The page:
Reply Thu 22 Apr, 2010 10:14 am
This is a great idea...except that every time someone bids, it adds another minutes onto the auction. So, in theory, the auction could go on for days. I don't know about you but something about spending 4 days actively bidding on something doesn't make me want to do it.

Not to mention, you have to BUY your bids. So really, you have a limited number of times you can bid, unless you are willing to pay more to bid, which potentially negates the savings.

Anyone try this kind of auction? What was your experience? I'm curious to hear about how one can win off of something like this.

Seems a little...hokey to me.

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farmerman
 
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Reply Thu 22 Apr, 2010 10:26 am
@Bella Dea,
I was always pissed at how, by superfast computer technology and software, an Ebay auction could be swiped away from real bidders and just held to a single final price. I was always a fan of an auction that had two copting bids in a certan time shouldnt close just because some clock says so. However, seeing that this could go on indefinately does create some problems in hammering down any item. Maybe they should get a better mix of the two concepts.
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Bella Dea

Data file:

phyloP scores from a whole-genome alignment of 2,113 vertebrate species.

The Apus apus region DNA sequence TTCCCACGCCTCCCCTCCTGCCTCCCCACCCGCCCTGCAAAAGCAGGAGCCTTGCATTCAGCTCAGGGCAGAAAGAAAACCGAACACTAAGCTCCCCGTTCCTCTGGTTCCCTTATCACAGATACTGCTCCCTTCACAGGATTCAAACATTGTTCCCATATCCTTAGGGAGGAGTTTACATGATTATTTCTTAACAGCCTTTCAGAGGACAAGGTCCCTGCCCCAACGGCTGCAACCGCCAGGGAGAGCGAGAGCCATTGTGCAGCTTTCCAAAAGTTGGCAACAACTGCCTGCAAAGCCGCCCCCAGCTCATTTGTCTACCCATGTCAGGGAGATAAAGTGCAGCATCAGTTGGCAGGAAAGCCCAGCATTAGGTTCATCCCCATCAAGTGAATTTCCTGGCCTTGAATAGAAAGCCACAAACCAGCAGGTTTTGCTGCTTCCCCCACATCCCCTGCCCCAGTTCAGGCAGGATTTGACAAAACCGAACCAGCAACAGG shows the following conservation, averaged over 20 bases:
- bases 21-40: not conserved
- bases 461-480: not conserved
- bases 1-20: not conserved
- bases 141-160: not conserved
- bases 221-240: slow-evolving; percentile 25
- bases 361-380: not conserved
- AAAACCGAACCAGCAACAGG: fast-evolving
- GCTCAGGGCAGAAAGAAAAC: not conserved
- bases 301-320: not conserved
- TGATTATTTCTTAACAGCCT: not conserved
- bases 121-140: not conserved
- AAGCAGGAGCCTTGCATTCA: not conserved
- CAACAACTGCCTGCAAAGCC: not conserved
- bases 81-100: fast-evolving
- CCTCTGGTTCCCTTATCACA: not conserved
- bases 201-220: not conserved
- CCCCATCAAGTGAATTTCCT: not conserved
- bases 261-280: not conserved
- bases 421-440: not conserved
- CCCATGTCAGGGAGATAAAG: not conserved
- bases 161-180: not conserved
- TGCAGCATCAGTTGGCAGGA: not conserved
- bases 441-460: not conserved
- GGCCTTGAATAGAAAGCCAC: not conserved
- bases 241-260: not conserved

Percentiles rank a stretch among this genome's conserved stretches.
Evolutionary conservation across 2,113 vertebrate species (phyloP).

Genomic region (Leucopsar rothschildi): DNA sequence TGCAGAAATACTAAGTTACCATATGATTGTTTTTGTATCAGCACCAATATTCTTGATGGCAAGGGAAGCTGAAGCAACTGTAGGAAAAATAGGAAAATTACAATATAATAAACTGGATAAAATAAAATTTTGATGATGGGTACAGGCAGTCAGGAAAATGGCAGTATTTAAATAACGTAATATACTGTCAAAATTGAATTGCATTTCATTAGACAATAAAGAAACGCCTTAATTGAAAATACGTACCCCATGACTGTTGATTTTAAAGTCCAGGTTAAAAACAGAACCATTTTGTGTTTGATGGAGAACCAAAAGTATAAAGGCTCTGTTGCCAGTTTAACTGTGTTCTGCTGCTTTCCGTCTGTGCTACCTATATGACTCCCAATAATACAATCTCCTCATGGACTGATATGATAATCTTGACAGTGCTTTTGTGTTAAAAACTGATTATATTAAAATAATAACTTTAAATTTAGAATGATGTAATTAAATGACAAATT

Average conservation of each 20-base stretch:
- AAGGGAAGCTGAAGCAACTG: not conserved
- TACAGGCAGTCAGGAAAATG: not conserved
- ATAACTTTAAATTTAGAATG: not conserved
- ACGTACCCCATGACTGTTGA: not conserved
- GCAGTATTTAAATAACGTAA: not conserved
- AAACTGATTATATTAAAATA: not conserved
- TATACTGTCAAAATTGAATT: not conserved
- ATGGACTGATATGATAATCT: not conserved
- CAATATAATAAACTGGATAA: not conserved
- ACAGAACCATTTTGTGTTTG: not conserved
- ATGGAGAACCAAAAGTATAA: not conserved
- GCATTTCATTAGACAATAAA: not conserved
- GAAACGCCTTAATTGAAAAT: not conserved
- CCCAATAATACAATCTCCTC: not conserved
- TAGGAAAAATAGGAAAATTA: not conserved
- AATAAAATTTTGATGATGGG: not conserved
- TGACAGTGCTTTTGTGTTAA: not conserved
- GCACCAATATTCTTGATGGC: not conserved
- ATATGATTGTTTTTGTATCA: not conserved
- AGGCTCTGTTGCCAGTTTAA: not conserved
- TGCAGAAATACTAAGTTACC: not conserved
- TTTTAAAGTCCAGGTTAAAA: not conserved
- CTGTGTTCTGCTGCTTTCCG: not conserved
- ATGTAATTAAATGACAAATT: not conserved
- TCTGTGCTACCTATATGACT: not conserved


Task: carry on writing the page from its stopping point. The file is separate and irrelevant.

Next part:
1  
Reply Thu 22 Apr, 2010 10:35 am
I was really interested in this concept until I watched some auctions. Going up one penny at a time, over and over and over and over and over and over at 1 minute 30 seconds left in the auction is just...irritating. LOL
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Bella Dea
 
  1  
Reply Thu 22 Apr, 2010 12:38 pm
Oh that and think about this:

Let's say you're bidding on something worth $100.
You have 30 bids. It cost you $1 for each bid.

The item sells for $55.95 and lets say you win using all your 30 bids. You can say you won it for $55.95 (44% off retail) but really you spent $85.95 (your winning bid plus the amount in bids you bought in order to win), which is only 14% off retail). That's a BIG difference, even if getting it 15% off is still a good deal.

HOWEVER, if the item sold for $55.95, that means that there were 5,595 bids (each bid taking the amount up one cent). Do the math kids....that's $5,595 in bids for Beezid to sell you a $100 item.

Something about this is very very wrong.
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farmerman
 
  1  
Reply Thu 22 Apr, 2010 12:50 pm
@Bella Dea,
in live and phone auctions they charge buyers premiums, which is how I thought that you meant it for this one. SO you are saying that even underbiddesr must pay ? Pshaw, you wouldnt catch me at that auction unless there were some really big time antiques beingmarketed or a fancy boat
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Bella Dea
 
  1  
Reply Thu 22 Apr, 2010 01:02 pm
Yeah, you pay for EVERY bid, even if you lose!
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